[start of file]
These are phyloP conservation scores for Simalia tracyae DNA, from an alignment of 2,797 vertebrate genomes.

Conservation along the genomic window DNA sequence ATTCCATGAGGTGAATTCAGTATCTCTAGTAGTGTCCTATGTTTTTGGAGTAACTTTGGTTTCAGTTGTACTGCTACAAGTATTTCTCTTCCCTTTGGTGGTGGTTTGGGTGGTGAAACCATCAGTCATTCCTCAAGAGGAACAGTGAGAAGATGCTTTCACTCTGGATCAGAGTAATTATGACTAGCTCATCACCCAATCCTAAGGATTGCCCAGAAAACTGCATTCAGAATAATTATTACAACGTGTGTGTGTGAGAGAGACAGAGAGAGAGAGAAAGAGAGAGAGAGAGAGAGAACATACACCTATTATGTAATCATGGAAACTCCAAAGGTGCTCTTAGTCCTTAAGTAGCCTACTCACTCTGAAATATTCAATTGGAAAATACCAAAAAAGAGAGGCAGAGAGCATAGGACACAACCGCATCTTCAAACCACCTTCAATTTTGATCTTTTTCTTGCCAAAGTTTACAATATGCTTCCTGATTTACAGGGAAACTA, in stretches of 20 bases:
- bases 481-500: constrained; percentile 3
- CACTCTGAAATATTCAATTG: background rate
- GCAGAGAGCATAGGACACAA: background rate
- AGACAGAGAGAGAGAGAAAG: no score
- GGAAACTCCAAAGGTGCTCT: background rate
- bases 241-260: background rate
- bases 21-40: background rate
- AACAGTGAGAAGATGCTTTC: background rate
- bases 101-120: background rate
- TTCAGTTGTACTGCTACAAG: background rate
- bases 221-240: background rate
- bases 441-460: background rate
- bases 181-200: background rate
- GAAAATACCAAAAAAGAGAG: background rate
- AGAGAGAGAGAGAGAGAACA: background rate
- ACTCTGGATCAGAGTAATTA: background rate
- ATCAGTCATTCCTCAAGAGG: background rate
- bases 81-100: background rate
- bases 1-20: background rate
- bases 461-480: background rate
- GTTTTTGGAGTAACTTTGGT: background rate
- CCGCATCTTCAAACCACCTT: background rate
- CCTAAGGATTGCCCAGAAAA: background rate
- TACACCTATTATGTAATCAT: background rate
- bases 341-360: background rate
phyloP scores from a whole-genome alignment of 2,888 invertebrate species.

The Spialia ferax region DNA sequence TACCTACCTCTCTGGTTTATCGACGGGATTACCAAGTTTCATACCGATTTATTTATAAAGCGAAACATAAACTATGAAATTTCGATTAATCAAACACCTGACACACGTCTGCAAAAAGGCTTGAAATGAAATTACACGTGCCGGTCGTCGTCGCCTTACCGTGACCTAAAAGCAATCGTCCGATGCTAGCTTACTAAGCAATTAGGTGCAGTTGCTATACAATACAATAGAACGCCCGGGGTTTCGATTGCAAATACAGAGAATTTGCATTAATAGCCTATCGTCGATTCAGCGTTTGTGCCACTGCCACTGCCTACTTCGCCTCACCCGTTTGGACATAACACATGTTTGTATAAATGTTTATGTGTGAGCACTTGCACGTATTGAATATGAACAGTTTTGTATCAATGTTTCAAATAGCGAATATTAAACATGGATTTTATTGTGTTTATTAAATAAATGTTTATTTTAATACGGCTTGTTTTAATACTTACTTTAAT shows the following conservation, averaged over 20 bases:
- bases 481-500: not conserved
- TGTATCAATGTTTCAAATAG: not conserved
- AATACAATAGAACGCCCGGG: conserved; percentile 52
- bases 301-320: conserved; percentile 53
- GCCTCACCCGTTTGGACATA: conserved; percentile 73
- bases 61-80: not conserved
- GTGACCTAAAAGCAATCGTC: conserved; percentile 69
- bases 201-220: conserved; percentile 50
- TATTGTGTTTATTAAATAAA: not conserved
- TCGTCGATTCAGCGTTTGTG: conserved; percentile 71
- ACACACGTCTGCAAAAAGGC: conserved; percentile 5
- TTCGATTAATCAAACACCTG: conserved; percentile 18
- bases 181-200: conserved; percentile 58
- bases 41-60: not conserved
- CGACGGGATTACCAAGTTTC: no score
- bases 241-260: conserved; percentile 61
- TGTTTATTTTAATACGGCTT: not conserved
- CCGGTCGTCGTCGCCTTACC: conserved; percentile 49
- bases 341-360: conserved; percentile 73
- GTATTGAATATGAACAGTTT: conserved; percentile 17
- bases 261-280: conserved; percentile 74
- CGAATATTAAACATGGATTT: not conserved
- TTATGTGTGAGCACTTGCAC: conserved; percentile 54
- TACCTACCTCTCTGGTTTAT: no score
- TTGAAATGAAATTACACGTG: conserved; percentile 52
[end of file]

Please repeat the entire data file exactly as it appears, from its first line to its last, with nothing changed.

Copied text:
These are phyloP conservation scores for Simalia tracyae DNA, from an alignment of 2,797 vertebrate genomes.

Conservation along the genomic window DNA sequence ATTCCATGAGGTGAATTCAGTATCTCTAGTAGTGTCCTATGTTTTTGGAGTAACTTTGGTTTCAGTTGTACTGCTACAAGTATTTCTCTTCCCTTTGGTGGTGGTTTGGGTGGTGAAACCATCAGTCATTCCTCAAGAGGAACAGTGAGAAGATGCTTTCACTCTGGATCAGAGTAATTATGACTAGCTCATCACCCAATCCTAAGGATTGCCCAGAAAACTGCATTCAGAATAATTATTACAACGTGTGTGTGTGAGAGAGACAGAGAGAGAGAGAAAGAGAGAGAGAGAGAGAGAACATACACCTATTATGTAATCATGGAAACTCCAAAGGTGCTCTTAGTCCTTAAGTAGCCTACTCACTCTGAAATATTCAATTGGAAAATACCAAAAAAGAGAGGCAGAGAGCATAGGACACAACCGCATCTTCAAACCACCTTCAATTTTGATCTTTTTCTTGCCAAAGTTTACAATATGCTTCCTGATTTACAGGGAAACTA, in stretches of 20 bases:
- bases 481-500: constrained; percentile 3
- CACTCTGAAATATTCAATTG: background rate
- GCAGAGAGCATAGGACACAA: background rate
- AGACAGAGAGAGAGAGAAAG: no score
- GGAAACTCCAAAGGTGCTCT: background rate
- bases 241-260: background rate
- bases 21-40: background rate
- AACAGTGAGAAGATGCTTTC: background rate
- bases 101-120: background rate
- TTCAGTTGTACTGCTACAAG: background rate
- bases 221-240: background rate
- bases 441-460: background rate
- bases 181-200: background rate
- GAAAATACCAAAAAAGAGAG: background rate
- AGAGAGAGAGAGAGAGAACA: background rate
- ACTCTGGATCAGAGTAATTA: background rate
- ATCAGTCATTCCTCAAGAGG: background rate
- bases 81-100: background rate
- bases 1-20: background rate
- bases 461-480: background rate
- GTTTTTGGAGTAACTTTGGT: background rate
- CCGCATCTTCAAACCACCTT: background rate
- CCTAAGGATTGCCCAGAAAA: background rate
- TACACCTATTATGTAATCAT: background rate
- bases 341-360: background rate
phyloP scores from a whole-genome alignment of 2,888 invertebrate species.

The Spialia ferax region DNA sequence TACCTACCTCTCTGGTTTATCGACGGGATTACCAAGTTTCATACCGATTTATTTATAAAGCGAAACATAAACTATGAAATTTCGATTAATCAAACACCTGACACACGTCTGCAAAAAGGCTTGAAATGAAATTACACGTGCCGGTCGTCGTCGCCTTACCGTGACCTAAAAGCAATCGTCCGATGCTAGCTTACTAAGCAATTAGGTGCAGTTGCTATACAATACAATAGAACGCCCGGGGTTTCGATTGCAAATACAGAGAATTTGCATTAATAGCCTATCGTCGATTCAGCGTTTGTGCCACTGCCACTGCCTACTTCGCCTCACCCGTTTGGACATAACACATGTTTGTATAAATGTTTATGTGTGAGCACTTGCACGTATTGAATATGAACAGTTTTGTATCAATGTTTCAAATAGCGAATATTAAACATGGATTTTATTGTGTTTATTAAATAAATGTTTATTTTAATACGGCTTGTTTTAATACTTACTTTAAT shows the following conservation, averaged over 20 bases:
- bases 481-500: not conserved
- TGTATCAATGTTTCAAATAG: not conserved
- AATACAATAGAACGCCCGGG: conserved; percentile 52
- bases 301-320: conserved; percentile 53
- GCCTCACCCGTTTGGACATA: conserved; percentile 73
- bases 61-80: not conserved
- GTGACCTAAAAGCAATCGTC: conserved; percentile 69
- bases 201-220: conserved; percentile 50
- TATTGTGTTTATTAAATAAA: not conserved
- TCGTCGATTCAGCGTTTGTG: conserved; percentile 71
- ACACACGTCTGCAAAAAGGC: conserved; percentile 5
- TTCGATTAATCAAACACCTG: conserved; percentile 18
- bases 181-200: conserved; percentile 58
- bases 41-60: not conserved
- CGACGGGATTACCAAGTTTC: no score
- bases 241-260: conserved; percentile 61
- TGTTTATTTTAATACGGCTT: not conserved
- CCGGTCGTCGTCGCCTTACC: conserved; percentile 49
- bases 341-360: conserved; percentile 73
- GTATTGAATATGAACAGTTT: conserved; percentile 17
- bases 261-280: conserved; percentile 74
- CGAATATTAAACATGGATTT: not conserved
- TTATGTGTGAGCACTTGCAC: conserved; percentile 54
- TACCTACCTCTCTGGTTTAT: no score
- TTGAAATGAAATTACACGTG: conserved; percentile 52